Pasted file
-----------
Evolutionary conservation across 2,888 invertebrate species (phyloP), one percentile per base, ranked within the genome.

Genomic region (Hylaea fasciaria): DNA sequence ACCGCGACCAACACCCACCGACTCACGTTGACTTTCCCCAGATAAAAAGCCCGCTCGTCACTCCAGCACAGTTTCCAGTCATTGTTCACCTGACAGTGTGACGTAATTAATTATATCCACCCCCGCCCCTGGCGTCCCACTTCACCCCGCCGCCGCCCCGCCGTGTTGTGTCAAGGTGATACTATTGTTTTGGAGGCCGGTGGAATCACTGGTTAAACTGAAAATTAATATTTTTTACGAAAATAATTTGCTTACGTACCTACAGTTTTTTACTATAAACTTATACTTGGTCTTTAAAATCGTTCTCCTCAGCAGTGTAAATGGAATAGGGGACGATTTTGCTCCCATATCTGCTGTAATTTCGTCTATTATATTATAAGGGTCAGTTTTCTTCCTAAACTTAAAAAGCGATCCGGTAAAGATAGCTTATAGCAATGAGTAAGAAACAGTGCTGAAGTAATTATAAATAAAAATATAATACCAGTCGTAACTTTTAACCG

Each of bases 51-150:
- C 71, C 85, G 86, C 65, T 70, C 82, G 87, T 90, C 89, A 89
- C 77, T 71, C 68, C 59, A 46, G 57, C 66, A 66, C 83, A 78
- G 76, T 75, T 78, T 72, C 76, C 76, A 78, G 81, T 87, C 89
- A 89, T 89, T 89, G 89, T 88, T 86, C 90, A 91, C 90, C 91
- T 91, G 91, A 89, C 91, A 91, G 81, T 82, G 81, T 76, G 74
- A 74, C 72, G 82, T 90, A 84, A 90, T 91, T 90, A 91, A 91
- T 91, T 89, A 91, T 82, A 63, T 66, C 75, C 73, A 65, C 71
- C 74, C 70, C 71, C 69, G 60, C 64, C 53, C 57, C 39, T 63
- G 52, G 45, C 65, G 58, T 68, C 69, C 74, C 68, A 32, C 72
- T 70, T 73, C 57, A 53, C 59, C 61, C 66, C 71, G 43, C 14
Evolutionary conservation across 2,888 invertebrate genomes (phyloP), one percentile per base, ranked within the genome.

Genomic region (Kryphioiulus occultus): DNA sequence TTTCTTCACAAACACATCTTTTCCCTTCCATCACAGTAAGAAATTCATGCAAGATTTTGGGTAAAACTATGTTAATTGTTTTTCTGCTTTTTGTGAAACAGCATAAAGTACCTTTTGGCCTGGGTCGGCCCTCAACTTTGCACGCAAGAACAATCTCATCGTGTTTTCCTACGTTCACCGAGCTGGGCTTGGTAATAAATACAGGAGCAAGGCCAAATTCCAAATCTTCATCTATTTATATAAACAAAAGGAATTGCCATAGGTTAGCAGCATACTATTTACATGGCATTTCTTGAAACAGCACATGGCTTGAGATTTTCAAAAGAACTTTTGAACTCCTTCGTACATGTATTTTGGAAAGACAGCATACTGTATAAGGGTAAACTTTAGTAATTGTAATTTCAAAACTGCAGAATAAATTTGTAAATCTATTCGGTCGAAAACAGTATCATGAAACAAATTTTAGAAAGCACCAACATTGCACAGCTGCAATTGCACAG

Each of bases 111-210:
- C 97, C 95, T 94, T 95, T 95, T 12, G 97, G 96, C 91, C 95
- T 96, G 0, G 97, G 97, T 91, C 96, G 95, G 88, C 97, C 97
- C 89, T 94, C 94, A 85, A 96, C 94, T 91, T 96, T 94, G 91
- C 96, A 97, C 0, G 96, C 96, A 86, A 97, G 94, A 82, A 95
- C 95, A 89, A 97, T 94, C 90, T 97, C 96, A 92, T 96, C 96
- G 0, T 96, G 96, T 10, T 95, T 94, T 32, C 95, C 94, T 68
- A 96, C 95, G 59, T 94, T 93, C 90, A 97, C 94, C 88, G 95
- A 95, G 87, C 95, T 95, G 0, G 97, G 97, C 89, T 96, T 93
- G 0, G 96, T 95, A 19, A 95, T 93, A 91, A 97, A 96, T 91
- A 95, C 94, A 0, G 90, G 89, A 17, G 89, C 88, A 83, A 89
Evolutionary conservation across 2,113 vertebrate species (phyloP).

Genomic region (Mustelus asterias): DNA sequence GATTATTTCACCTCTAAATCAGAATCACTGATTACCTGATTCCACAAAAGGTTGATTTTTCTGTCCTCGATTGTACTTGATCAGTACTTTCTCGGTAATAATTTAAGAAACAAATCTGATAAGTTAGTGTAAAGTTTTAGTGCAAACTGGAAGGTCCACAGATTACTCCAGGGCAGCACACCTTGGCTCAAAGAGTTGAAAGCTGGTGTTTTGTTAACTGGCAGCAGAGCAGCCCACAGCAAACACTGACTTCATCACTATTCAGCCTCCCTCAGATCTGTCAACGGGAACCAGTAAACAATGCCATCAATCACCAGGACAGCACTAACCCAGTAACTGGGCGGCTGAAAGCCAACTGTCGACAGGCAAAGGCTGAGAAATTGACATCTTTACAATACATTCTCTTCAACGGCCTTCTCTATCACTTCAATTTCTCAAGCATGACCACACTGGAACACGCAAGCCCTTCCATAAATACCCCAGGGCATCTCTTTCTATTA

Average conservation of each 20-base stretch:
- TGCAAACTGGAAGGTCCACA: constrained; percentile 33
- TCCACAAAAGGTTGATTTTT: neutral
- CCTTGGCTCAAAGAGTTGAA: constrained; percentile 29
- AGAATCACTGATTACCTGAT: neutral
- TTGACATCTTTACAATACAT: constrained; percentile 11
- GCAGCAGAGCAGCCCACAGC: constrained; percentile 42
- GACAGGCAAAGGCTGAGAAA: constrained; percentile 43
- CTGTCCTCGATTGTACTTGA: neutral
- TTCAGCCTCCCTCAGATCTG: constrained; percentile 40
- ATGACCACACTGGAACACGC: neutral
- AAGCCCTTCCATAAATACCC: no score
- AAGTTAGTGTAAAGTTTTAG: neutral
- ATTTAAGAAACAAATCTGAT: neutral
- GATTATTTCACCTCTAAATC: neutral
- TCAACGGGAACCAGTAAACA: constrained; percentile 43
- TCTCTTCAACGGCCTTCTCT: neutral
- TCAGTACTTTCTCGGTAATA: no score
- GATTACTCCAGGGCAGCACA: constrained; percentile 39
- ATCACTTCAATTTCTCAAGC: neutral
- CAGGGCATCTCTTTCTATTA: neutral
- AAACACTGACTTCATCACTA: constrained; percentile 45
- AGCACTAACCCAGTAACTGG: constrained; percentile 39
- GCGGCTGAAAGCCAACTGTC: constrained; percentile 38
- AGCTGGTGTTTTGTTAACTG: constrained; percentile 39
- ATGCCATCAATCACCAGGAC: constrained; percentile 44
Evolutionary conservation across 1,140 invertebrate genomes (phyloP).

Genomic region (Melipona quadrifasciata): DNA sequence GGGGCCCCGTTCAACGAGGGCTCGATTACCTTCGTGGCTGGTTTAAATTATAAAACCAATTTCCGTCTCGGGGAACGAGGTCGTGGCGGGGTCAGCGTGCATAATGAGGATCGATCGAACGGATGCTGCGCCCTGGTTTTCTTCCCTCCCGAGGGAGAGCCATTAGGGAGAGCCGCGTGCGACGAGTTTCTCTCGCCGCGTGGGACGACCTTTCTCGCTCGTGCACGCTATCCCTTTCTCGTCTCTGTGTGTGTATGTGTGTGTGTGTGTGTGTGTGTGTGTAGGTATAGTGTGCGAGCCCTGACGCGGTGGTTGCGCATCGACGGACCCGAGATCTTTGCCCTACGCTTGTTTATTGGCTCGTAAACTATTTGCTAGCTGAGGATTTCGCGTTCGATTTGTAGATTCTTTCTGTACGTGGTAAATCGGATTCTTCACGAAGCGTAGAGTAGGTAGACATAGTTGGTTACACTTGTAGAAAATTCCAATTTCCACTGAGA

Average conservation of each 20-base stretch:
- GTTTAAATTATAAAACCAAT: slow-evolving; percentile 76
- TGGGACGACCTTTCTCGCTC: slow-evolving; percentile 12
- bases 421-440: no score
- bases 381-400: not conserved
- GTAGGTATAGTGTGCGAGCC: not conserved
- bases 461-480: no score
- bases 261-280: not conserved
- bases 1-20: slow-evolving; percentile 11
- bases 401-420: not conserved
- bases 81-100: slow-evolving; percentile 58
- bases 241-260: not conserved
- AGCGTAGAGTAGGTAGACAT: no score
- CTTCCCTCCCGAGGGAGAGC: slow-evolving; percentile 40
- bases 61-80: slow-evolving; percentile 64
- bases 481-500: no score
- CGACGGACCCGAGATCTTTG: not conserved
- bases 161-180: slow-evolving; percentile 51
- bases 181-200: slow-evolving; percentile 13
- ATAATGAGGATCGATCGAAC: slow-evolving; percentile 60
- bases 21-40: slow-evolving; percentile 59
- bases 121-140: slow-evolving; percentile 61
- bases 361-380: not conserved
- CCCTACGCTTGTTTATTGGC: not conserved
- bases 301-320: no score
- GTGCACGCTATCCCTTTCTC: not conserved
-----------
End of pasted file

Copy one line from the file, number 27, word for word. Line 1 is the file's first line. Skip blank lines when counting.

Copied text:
Evolutionary conservation across 2,113 vertebrate species (phyloP).